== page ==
A last stop at the salt hotel (yes built from salt blocks) but otherwise have no idea why you would stay there and a view of the spectacular sunset behind us coupled with an equally impressive moon rise in front of us.

All in all another brilliant day topped off by dinner with Vanessa and Heather as most of the group were trying the Pizza’s in the hotel at a birthday celebration for Leslie but the Pizza only menu no good for Karen or Vanessa. We toasted Leslie in absentia! One thing the Bolivians can do is brew and serve ice cold beer. Lots of Photo’s here.

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The Mountain that eats men.

Potosi and Cerro Rico Photos Here

Mon 20th May. An early start at 6.15am – this to avoid the road blocks which were expected to be in place for normal working hours. Our strategy worked as far as getting out of La Paz but by midday we were stuck in the town Oruru with multiple road blocks set by protesting taxi drivers who had gridlocked the town. We were stuck for around 6 hours and as a result didn’t make our intended destination Potosi instead bush camping in a quarry – not the greatest site but we were tired and slightly fed up plus Rogan discovered the truck had a fuel leak so more work for him before bed. It turned out to be a damaged fuel filter but he had plenty of spares.

Churchillian Pose …. with Dynamite!

Arrving in Potosi a day late wasn’t a problem – one of the advantages of such long trips is flexibility, when away for a few short weeks a days delay would be a major problem in 6 months it can be accommodated comfortably. We were staying at the La Casona Hostel which advertised itself as being “Newly restored 18th century colonial house” this was partly true apart from the ongoing building and the lack of hot water in the shared facilities – solved by those with en-suite rooms (luck of the draw) kindly sharing the facilities. It will be gorgeous if ever finished having several linked courtyards with the rooms overlooking them, the finished rooms being to a good standard but apparently it has been a work in progress for years, another quirk being the room numbering with the higher room numbers on the ground floor. Still a great location minutes from the main attractions and comfortable beds.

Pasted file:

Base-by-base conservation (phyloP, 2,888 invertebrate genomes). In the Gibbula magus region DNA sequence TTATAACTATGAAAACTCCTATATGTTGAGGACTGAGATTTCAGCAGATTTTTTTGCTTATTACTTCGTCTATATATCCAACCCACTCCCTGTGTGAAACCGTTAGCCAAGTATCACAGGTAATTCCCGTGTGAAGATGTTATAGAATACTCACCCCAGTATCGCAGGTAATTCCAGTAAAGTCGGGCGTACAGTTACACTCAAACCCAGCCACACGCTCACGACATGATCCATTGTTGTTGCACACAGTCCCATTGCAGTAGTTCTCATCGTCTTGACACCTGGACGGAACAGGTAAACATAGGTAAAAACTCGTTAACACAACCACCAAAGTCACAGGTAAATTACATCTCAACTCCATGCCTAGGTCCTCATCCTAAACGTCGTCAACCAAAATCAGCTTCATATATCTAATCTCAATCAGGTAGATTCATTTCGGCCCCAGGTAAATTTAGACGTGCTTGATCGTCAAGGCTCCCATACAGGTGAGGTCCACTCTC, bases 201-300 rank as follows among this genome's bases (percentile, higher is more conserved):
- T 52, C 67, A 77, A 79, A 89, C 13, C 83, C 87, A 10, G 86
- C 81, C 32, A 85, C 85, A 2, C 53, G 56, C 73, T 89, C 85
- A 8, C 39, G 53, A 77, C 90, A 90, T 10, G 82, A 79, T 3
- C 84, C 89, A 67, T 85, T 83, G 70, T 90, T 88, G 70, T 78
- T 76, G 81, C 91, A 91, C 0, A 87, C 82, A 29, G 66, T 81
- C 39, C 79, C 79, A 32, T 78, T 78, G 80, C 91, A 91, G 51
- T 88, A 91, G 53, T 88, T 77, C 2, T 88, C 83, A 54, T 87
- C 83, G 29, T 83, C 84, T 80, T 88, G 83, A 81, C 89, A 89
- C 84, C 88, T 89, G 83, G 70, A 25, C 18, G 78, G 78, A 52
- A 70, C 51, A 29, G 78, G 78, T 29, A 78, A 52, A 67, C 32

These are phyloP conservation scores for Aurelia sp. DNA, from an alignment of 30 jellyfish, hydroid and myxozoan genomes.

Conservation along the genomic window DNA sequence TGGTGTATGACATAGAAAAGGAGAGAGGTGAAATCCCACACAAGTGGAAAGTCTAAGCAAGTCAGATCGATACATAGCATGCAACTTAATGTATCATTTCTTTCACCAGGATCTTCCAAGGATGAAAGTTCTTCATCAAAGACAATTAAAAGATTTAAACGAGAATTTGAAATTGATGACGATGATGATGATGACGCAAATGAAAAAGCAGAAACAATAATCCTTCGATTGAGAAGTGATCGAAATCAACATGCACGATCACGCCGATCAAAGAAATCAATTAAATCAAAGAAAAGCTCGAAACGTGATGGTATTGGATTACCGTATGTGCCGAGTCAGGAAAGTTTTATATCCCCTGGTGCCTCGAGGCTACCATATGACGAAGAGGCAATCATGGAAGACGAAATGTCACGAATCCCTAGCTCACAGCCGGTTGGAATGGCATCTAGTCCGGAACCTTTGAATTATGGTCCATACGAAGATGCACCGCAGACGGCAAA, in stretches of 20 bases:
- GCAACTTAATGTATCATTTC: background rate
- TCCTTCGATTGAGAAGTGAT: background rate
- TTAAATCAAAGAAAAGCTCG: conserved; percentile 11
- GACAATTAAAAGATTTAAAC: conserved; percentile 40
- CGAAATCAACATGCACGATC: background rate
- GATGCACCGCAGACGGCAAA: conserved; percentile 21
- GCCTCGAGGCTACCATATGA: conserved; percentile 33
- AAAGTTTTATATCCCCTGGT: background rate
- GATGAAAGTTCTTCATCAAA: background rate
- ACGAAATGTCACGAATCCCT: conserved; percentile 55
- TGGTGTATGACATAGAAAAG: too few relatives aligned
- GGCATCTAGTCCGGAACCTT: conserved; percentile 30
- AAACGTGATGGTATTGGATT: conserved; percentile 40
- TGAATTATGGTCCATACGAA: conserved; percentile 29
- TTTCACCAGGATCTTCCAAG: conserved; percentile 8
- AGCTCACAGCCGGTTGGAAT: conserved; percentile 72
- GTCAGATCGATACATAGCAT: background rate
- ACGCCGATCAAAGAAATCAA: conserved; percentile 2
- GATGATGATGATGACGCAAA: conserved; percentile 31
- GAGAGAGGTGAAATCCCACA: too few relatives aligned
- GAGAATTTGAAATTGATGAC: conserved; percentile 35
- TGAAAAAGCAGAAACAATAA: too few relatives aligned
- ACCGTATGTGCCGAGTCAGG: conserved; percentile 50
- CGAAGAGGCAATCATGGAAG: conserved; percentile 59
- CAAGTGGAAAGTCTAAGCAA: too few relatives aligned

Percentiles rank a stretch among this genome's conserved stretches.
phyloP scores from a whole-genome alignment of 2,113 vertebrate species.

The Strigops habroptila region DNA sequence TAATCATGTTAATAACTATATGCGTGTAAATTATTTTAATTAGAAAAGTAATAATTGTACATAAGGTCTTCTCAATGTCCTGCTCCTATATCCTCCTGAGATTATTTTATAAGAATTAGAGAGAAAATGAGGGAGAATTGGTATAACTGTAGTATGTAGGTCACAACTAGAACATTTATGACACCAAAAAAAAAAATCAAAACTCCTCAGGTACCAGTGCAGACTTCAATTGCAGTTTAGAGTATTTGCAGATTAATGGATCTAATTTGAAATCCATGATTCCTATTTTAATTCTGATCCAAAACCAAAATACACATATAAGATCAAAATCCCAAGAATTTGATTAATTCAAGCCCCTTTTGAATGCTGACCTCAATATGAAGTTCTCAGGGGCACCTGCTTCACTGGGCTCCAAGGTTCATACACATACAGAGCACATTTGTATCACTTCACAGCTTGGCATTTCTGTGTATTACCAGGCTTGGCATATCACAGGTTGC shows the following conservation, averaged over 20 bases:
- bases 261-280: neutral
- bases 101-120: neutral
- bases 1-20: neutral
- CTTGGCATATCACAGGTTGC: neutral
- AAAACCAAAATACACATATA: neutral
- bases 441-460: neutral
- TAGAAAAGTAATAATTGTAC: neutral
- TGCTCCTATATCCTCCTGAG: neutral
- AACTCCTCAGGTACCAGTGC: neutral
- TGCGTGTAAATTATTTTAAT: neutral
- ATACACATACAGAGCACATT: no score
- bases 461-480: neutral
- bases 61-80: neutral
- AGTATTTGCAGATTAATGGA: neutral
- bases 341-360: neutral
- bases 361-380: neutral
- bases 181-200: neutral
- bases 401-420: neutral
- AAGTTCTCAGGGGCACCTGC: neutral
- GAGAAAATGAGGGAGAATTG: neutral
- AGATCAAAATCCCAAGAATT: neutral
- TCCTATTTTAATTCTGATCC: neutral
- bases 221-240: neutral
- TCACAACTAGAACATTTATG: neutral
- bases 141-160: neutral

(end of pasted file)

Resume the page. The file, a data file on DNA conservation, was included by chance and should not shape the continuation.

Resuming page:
Cerro Rico

Potosi is at the base of the Cerro Rico (Rich Mountain) which has been mined for some 400 years and at the time of the Spanish occupation this single mine funded the spendthrift Spanish monarchy (effectively Spain) for some 200+ plus years. The cost in human terms was staggering with estimates of up to 8 million deaths of those that laboured here.  Both the local indigenous Quencha Indians forced into slavery by the Spanish and the majority of African slaves brought here to make up the numbers. It is estimated that for every African slave that went to North America 12 went to South America.

During the time of the Spanish empire, Potosi was one of the richest cities in the world. It was said that a bridge could have been built with the silver from Cerro Rico all the way to Madrid. But now Potosi, with its stunning colonial haciendas, churches and royal mint, is struggling as the entire economy is dependent on the declining mining –   now a shadow of its heyday glory. If ever the annual treasure fleet – due to weather or piracy – didn’t reach Spain it was a national disaster.

Today the mountain is managed by descendants of the Quenchua Indians and around 15,000 miners in small co-operatives continue to eke a living in brutal conditions that tend towards a short career and an early grave as those that survive the hard work and accidents succumb to almost inevitable silicosis. The risks are known however there is simply no alternative work to feed a family, e.g. miners can get a pension of about $20 a month when they have lost 50% of their lung capacity, an appalling disability when you already live at 4,000 meters.